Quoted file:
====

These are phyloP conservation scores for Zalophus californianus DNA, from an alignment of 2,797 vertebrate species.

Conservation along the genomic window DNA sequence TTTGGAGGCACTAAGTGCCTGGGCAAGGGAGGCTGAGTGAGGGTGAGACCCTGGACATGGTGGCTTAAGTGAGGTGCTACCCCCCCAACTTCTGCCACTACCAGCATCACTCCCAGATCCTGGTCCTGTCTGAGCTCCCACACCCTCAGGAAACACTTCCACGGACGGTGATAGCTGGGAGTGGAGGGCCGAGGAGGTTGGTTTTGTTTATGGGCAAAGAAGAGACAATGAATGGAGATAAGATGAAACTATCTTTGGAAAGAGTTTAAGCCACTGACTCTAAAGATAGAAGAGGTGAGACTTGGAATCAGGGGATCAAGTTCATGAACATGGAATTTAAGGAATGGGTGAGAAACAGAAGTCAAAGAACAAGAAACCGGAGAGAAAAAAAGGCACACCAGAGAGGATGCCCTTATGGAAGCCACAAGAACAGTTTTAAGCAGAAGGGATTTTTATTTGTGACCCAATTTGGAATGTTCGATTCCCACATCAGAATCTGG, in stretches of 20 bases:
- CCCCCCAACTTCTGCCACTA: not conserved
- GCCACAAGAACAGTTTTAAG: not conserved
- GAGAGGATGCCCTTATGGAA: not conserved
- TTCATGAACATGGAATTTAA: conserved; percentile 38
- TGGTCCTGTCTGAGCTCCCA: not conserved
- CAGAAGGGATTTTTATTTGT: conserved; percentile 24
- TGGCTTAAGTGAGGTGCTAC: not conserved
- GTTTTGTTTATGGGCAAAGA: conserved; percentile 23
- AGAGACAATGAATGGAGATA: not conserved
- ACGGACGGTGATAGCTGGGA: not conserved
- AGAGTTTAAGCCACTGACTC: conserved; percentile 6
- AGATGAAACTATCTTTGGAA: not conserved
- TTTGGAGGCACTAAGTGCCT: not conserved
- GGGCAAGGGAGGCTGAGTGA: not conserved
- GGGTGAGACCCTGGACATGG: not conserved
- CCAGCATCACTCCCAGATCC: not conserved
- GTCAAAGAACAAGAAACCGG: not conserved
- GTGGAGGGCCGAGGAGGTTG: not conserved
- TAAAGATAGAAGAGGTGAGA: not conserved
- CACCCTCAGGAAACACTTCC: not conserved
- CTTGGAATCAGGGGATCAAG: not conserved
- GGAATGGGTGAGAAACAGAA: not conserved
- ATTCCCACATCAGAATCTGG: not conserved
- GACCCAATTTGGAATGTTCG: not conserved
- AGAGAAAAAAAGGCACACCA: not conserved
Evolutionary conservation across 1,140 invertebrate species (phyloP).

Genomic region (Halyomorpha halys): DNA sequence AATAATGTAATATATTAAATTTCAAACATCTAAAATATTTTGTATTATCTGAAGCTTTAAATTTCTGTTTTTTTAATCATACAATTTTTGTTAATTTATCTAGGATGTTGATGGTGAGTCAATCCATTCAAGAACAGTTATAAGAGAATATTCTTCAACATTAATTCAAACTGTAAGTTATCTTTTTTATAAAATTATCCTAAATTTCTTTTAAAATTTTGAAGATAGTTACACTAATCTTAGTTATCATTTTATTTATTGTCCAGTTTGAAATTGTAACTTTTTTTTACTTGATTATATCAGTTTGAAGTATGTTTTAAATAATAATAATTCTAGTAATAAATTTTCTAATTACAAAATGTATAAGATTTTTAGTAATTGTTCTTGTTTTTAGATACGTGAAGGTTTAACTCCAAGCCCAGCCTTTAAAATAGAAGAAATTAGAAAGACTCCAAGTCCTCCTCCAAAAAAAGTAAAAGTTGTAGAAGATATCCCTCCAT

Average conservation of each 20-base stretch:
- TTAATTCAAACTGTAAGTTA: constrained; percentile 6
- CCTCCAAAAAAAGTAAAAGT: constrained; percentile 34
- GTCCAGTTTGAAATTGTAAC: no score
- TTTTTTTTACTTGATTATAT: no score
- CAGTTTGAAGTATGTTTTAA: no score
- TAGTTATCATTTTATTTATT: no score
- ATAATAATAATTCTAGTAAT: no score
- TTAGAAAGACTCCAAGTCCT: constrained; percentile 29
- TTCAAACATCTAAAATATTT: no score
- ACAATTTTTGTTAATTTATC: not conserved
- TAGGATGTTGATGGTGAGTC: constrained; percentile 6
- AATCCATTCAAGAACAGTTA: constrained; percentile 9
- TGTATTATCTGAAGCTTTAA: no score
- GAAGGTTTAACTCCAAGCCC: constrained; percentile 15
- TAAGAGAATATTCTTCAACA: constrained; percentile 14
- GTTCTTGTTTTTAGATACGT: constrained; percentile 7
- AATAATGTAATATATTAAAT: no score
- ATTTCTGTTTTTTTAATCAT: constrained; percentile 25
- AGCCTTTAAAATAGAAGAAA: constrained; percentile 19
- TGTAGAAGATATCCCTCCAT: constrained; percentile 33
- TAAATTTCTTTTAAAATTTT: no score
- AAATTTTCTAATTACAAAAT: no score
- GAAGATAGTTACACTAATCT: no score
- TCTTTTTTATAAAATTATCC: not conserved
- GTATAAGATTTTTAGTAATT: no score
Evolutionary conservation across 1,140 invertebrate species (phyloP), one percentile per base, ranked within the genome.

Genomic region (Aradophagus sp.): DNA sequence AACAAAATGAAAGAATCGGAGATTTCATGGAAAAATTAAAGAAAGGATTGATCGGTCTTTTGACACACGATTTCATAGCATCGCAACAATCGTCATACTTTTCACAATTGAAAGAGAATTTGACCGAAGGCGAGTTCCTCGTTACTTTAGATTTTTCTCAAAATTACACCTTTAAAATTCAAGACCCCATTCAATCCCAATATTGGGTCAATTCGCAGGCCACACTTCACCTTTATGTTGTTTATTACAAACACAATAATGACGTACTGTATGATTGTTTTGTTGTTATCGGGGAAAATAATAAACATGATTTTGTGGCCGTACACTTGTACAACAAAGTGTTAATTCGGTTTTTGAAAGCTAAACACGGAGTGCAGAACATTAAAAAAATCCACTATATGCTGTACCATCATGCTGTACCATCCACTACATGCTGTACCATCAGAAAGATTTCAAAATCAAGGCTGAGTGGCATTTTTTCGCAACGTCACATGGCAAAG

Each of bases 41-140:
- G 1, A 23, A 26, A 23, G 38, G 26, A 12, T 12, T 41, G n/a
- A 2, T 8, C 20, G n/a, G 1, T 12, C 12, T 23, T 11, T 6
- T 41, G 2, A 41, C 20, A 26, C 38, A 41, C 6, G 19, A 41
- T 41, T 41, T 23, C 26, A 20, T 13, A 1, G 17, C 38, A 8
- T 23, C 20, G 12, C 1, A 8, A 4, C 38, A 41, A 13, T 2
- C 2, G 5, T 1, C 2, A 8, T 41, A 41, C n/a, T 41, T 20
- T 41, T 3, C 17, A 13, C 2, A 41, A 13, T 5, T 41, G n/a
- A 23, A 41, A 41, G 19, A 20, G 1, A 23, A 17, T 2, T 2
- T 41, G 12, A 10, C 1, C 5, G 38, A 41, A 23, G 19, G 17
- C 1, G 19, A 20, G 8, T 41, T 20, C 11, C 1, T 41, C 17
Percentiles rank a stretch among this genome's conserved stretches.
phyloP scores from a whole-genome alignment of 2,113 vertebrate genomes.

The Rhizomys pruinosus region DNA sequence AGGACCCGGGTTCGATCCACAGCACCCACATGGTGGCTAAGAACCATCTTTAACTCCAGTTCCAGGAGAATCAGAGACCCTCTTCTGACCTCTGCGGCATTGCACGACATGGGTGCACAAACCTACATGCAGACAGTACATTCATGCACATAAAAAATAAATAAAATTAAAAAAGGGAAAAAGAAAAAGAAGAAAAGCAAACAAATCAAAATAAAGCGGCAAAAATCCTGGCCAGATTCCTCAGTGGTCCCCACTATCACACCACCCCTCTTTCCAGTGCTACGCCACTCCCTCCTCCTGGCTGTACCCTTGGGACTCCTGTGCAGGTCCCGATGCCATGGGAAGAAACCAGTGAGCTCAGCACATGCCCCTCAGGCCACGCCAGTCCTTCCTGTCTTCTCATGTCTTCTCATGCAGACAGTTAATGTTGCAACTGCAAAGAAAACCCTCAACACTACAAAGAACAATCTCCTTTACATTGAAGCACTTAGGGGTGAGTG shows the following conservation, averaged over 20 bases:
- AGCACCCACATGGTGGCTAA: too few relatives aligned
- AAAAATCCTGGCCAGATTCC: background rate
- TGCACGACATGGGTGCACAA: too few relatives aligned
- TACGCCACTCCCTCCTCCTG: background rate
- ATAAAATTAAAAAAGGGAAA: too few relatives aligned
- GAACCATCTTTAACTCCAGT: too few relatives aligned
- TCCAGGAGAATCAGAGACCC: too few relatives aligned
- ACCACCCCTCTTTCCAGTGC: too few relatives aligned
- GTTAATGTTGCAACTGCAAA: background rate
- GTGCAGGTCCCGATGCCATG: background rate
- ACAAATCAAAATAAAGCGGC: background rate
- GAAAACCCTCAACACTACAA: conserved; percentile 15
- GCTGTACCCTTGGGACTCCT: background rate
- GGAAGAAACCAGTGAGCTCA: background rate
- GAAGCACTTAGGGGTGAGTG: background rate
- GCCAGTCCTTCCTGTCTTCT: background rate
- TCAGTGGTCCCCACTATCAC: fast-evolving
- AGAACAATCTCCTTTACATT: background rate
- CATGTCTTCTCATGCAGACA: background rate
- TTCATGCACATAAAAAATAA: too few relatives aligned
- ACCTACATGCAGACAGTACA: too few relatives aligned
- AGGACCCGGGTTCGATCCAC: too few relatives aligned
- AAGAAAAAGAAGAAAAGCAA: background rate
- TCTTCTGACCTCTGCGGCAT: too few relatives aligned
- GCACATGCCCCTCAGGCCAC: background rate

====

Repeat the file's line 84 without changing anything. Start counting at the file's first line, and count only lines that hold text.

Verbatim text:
- GCTGTACCCTTGGGACTCCT: background rate